Inclusive economic arrangement also implies a more inclusive financial system where many more citizens have access to financial service and all its benefits. Financial services and the banking system are the bedrock and blood of the modern economy. If more than half of our citizens continue to be excluded from this service, they will be unlikely to fulfill their God-given potential and add their best value to society.  Banking penetration and access to credit must improve.  Brazil found its own way to democratize access to financial service and credits for its initially excluded majority and it became one of the strongest economies in the world. Brazil had similar social structures like Nigeria, a very unequal society with extreme wealth on one side of society and extreme poverty and misery on the other. However, by democratizing the financial system , public-private sector housing programs and improving access to property titles as collaterals to access financial credit for the its large majority, it liberated its people from poverty and misery.  In this centenary period, we need to introspect on the progress we have made in building a more inclusive financial system, consolidate the gains made and publicly debate what else are standing in the way to improve the pace of this critical initiative.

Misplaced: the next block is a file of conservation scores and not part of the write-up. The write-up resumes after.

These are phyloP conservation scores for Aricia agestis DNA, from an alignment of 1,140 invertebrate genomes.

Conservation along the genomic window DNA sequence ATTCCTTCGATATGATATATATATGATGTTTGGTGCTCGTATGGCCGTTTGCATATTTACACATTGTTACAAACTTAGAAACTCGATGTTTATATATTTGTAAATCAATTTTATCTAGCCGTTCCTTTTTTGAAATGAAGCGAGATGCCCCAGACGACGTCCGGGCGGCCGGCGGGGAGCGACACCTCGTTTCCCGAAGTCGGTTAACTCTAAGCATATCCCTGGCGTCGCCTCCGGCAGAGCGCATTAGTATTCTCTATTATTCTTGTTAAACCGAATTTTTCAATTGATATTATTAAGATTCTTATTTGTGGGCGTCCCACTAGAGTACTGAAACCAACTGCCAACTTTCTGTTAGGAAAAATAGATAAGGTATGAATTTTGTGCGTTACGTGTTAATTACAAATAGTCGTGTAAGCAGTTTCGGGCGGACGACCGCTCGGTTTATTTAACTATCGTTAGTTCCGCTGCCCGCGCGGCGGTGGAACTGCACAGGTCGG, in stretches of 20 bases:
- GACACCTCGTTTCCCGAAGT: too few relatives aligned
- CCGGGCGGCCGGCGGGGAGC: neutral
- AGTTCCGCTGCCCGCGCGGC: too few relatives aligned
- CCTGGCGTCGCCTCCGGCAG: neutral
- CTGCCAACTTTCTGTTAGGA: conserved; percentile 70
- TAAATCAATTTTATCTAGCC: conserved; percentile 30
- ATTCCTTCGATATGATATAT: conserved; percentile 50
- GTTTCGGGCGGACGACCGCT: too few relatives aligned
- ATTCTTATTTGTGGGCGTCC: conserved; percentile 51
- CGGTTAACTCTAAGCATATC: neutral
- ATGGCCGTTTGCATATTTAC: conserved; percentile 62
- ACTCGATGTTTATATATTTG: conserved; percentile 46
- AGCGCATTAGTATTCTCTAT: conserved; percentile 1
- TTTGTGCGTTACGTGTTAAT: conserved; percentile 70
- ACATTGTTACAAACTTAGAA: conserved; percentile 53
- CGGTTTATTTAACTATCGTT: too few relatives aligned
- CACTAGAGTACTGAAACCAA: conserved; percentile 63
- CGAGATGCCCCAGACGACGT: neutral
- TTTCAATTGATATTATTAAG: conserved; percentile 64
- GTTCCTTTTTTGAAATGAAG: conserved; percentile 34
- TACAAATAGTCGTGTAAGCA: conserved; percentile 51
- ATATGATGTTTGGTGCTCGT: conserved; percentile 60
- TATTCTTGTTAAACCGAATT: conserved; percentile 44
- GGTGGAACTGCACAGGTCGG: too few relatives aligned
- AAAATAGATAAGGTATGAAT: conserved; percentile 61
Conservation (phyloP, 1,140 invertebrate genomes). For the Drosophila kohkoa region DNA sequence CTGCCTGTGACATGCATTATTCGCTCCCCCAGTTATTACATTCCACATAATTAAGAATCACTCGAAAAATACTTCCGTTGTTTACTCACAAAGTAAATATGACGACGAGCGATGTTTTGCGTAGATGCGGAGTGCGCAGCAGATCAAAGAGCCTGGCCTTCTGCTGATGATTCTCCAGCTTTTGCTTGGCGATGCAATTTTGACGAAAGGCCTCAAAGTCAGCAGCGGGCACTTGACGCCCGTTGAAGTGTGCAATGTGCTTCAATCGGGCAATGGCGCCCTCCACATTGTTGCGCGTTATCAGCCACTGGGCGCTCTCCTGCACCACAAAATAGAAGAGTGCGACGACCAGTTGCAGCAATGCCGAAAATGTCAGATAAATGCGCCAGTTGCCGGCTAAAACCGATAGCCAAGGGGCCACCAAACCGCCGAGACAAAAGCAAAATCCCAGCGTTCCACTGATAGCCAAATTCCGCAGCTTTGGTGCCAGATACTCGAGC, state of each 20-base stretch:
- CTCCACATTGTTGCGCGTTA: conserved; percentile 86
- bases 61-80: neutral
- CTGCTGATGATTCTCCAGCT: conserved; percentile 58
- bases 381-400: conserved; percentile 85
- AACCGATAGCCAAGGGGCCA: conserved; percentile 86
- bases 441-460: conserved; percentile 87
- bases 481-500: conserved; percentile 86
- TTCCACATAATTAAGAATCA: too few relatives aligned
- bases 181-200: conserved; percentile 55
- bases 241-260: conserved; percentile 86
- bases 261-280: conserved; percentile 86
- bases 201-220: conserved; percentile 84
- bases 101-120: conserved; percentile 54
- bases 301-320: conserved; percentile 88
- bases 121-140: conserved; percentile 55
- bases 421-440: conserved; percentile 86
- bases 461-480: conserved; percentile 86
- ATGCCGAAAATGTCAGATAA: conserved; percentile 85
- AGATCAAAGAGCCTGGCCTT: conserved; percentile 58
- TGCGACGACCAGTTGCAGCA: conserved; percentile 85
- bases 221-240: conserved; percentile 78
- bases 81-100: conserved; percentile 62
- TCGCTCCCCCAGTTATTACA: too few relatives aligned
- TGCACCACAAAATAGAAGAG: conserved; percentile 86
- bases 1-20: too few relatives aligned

On the political front, we must deal with institutionalized political exclusion mechanisms that offer no real democratic choices for the people.  Weak political parties with poor internal democracies exclude the true will of the party rank and file and ultimately true democratic choices at elections.  Unless the party rank and file can freely choose their representatives and present such to the electorate in a free and fair election, we will continue to have a selectocracy rather than a democracy.  Unless the people can find their voice and choose their leaders in a free and fair electoral process, we will have to kiss good governance and responsible government a perpetual goodbye in Nigeria. This is because the only incentive for politicians to act responsibly and govern well is the fear of losing elections. At the turn of this new centenary, we must therefore strengthen our electoral process and the political institutions that will make our elections truly what they are supposed to be, with the plurality of choices that capture the diversity of patriotic ideas in the nation.  To do this, INEC and its future successors and the courts must be able to sanction the breach of internal party democracies.  Other things to be done  to strengthen the electoral process, make INEC  truly independent of the executive including special sanctions for electoral offenses are contained in the Uwais panel electoral reform report. At this historic turn of the Nigeria’s next centenary, we call on President Jonathan and the national assembly to summon the necessary courage to put our democratic process on new progressive trajectory by implementing the Uwais panel report.